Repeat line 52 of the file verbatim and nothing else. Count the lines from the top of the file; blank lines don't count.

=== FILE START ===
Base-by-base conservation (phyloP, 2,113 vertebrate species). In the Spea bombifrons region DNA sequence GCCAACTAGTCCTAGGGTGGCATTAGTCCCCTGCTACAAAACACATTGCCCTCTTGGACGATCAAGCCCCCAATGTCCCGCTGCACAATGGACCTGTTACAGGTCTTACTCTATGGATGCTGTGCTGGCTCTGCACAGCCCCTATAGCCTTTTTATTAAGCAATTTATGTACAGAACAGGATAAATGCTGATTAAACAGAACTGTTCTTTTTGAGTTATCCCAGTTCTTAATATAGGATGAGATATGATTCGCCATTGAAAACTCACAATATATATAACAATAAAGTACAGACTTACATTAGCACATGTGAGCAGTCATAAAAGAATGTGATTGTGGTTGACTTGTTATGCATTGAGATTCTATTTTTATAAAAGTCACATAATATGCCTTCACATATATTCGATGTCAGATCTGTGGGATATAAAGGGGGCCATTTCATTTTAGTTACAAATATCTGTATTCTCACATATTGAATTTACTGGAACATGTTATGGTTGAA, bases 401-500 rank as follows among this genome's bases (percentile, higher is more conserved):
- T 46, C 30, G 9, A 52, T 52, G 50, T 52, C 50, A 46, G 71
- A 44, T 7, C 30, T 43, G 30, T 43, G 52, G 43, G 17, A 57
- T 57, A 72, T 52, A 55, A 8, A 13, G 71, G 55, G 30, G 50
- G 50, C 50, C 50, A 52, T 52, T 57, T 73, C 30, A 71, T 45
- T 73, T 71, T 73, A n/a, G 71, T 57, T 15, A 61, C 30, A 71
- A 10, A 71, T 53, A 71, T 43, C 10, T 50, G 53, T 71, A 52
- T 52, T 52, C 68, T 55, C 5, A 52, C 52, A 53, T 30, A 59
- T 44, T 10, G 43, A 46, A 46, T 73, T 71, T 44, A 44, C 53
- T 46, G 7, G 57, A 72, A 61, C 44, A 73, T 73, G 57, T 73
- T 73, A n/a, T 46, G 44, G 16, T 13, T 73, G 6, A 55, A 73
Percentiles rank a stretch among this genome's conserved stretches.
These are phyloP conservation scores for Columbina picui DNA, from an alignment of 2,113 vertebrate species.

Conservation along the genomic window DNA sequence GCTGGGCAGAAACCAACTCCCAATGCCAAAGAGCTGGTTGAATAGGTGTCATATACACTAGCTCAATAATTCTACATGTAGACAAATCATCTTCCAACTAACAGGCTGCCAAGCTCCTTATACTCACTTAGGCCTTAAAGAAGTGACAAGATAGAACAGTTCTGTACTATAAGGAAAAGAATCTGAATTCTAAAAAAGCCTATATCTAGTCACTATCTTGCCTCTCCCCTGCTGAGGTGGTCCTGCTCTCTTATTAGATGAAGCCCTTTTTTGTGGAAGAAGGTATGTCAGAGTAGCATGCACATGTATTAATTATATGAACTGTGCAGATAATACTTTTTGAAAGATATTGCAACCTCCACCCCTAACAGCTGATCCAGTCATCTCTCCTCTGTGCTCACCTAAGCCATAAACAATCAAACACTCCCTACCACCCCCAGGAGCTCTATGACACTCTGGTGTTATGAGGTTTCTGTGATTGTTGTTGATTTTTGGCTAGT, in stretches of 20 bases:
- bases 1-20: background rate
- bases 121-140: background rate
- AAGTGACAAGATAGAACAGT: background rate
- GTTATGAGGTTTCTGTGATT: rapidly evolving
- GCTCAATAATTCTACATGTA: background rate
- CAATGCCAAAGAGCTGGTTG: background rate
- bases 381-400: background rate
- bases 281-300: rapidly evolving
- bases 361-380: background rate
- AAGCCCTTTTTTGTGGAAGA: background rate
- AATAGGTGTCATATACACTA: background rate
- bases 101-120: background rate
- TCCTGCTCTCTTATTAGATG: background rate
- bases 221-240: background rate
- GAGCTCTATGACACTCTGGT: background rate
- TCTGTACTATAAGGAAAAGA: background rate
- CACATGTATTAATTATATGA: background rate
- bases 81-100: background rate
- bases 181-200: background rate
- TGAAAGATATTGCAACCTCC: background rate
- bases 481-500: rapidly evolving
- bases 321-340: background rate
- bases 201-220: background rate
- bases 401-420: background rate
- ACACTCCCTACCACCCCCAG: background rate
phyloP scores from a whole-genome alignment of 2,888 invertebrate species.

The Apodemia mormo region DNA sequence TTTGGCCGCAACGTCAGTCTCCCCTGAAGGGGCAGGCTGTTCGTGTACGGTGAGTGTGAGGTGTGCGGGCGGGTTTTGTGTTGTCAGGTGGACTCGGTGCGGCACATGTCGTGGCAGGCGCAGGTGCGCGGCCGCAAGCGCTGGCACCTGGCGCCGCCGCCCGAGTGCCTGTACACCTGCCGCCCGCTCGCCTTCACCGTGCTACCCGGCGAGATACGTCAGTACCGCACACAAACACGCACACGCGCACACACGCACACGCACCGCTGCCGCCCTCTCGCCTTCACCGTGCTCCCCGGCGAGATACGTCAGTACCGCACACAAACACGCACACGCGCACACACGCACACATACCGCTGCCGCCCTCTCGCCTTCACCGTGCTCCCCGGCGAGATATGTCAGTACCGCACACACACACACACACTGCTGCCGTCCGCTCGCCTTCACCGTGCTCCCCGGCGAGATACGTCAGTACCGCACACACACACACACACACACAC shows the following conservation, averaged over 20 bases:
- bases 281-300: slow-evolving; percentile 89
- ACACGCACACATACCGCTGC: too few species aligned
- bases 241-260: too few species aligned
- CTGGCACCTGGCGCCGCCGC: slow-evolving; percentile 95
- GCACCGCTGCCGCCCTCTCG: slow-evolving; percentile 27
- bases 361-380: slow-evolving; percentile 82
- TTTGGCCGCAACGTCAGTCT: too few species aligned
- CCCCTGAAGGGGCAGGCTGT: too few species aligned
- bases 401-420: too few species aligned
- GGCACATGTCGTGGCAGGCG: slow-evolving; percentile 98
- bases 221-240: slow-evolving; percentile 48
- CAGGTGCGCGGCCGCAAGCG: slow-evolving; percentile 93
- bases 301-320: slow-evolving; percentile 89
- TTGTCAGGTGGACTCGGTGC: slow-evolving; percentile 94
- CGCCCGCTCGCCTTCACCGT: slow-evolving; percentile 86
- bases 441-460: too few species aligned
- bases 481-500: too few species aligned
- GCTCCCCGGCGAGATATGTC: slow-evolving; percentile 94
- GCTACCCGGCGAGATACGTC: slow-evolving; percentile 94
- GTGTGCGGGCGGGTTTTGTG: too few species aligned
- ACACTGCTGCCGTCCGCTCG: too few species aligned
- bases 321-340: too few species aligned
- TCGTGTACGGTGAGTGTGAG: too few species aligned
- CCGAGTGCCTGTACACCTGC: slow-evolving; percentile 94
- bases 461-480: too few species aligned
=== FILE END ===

- bases 221-240: slow-evolving; percentile 48